It became the fashion for wealthy late-Victorian and Edwardian landowners to improve the quality of their garrons through selective breeding and to keep pedigree records for their studs. A number even crossed garrons with Cleveland Bays and thoroughbreds in order to produce hunters and polo ponies for use on English estates.
Following the outbreak of the First World War in 1914, large numbers of garrons were requisitioned by the Army Remount Department for service on the battlefields of Europe. Stalkers and ponymen serving in yeomanry and militia regiments were immediately mobilised and sent overseas to fight for their country – the Lovat Scouts alone supplying around 1,200 territorial soldiers and their garrons for the war effort. The elderly stalkers and forest staff who remained at home were restricted to using aged and ‘pensioned-off’ garrons for deer extraction purposes, or more frequently were obliged to remove deer from the forests manually.
In the aftermath of the war, strong, healthy garrons were once again required on sporting estates for transporting deer and grouse from forest and moor to the game larder. However, a national shortage of horses and ponies in the immediate post-war years meant that in many instances landowners had to augment their garron teams with ex-War Department mules and donkeys, or resort to manual game extraction methods. Some enterprising deer forest owners managed to circumnavigate this problem by importing Norwegian fjord ponies to bring in game from the field, and even mated stallions with Highland mares in order to create a Norwegian Fjord – a garron cross which proved to be quite successful for deer forest use.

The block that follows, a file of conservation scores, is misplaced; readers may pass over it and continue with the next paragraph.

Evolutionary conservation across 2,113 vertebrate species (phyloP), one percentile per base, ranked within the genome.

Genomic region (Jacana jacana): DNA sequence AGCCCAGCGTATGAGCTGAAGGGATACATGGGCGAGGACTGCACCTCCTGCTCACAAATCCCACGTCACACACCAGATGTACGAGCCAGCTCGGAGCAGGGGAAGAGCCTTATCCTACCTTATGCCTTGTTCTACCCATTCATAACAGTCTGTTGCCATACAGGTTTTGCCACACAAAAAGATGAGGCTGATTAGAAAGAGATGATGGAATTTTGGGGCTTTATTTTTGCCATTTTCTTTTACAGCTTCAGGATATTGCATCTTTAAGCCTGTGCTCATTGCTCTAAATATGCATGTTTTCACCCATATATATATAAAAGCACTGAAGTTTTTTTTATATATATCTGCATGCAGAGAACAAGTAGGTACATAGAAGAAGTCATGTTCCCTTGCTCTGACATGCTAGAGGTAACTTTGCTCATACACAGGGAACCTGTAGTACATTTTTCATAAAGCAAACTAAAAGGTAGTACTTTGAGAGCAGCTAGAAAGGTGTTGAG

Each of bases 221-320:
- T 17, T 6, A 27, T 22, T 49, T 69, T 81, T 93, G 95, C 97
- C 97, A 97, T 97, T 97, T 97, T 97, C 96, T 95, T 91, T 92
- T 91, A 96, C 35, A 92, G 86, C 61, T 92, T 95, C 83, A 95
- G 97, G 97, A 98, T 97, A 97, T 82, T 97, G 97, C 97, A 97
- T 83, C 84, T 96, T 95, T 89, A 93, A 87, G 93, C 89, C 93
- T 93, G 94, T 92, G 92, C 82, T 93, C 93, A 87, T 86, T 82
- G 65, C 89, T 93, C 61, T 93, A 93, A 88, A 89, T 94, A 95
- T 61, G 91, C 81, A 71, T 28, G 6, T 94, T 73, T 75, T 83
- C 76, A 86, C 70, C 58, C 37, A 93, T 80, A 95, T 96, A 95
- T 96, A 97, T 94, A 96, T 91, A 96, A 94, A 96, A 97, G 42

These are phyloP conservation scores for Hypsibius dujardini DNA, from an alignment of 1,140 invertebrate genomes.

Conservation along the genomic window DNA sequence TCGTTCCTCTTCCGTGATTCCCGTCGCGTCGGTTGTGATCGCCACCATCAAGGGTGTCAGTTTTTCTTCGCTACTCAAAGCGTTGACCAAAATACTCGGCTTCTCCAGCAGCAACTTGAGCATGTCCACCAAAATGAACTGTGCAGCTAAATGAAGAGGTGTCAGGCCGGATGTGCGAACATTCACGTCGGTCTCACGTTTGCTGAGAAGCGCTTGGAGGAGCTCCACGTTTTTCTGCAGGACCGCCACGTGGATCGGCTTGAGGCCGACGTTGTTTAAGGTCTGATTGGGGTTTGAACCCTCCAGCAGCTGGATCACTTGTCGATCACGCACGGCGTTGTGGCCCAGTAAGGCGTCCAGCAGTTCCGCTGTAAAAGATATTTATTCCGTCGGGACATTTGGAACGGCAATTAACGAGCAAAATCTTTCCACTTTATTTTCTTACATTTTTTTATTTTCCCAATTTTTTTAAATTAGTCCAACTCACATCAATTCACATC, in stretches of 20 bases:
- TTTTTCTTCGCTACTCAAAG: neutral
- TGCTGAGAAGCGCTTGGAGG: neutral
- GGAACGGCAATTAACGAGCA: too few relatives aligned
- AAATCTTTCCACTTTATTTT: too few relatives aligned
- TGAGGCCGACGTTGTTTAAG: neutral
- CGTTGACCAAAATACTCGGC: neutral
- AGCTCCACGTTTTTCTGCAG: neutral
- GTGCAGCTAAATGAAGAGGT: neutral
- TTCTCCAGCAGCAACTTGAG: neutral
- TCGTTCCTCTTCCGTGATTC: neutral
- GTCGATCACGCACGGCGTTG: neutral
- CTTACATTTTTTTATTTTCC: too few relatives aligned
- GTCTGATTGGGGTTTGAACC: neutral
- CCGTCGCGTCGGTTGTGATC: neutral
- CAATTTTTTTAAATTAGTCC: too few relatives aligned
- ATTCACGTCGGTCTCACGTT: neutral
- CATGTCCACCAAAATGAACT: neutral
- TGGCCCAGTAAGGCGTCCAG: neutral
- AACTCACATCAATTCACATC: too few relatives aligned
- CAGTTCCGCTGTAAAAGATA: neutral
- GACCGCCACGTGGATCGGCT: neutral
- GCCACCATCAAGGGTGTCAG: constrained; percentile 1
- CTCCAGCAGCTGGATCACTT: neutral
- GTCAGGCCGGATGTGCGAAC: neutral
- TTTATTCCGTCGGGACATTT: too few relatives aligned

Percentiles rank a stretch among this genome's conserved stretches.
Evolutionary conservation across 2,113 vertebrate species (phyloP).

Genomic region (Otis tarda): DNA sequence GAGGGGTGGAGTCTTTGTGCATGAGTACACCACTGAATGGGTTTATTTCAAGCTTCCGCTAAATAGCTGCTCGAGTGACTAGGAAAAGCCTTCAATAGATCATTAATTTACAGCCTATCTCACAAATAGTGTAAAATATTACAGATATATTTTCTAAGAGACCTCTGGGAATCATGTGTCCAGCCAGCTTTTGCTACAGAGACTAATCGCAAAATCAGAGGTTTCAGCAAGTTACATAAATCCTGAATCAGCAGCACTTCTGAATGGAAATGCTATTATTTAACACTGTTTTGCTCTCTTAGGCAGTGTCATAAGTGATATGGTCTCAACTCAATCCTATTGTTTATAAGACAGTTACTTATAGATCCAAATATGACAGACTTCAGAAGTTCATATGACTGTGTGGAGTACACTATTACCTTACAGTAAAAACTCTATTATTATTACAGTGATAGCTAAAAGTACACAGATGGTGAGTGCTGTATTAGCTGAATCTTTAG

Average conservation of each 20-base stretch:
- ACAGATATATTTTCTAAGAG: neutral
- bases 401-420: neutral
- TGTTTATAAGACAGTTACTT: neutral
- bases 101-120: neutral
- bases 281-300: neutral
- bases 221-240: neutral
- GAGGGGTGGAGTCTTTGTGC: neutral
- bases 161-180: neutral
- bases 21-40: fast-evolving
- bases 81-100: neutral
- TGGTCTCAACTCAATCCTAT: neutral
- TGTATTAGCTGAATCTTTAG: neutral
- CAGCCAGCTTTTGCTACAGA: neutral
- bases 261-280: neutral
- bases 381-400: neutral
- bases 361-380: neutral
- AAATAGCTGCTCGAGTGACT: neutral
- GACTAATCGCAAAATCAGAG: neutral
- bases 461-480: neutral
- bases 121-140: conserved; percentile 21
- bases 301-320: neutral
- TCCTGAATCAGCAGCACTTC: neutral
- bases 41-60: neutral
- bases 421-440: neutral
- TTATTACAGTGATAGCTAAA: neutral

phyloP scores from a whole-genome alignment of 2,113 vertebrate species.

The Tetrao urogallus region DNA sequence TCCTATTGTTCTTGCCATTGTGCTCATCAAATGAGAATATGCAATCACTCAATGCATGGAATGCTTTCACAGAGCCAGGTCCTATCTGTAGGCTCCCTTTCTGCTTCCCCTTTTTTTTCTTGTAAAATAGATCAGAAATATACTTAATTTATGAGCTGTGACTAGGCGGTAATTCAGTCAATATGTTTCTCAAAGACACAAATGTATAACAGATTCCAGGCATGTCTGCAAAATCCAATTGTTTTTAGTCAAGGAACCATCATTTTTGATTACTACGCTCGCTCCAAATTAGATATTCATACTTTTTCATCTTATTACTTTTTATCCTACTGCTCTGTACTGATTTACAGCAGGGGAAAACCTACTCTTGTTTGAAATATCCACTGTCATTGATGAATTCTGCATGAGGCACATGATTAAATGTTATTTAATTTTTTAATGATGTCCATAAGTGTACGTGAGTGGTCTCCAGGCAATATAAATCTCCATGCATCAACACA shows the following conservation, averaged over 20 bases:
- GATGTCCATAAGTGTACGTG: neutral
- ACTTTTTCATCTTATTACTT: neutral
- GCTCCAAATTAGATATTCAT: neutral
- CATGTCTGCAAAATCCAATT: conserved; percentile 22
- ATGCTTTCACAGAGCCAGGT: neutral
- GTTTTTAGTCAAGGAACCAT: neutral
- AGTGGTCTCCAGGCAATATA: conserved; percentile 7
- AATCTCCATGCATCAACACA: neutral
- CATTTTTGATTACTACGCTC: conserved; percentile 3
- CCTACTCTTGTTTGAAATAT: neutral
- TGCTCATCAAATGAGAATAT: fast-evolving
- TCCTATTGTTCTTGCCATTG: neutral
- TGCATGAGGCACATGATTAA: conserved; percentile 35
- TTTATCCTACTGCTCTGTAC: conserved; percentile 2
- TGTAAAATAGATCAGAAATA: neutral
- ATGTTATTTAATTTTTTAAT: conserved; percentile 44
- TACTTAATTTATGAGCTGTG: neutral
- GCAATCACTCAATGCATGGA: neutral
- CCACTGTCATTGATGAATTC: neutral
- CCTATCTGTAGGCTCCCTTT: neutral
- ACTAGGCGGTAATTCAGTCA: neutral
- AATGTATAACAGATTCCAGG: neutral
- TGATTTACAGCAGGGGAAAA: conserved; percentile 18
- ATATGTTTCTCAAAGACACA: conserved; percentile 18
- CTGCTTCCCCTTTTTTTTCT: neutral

Garrons continued to be employed in large numbers on Scottish sporting properties until the 1970s, although some estate owners had started to extract deer from forests using a sledge drawn by a farm tractor as early as the 1950s. Price-wise, in the late ’50s a garron could be purchased for between £50 and £120 depending upon its age and whether or not it had been trained for deer handling. In comparison, the cost of hiring a garron at this time was around £5 per week or £30 for the duration of the stalking season, while a ponyman was paid £1 per day.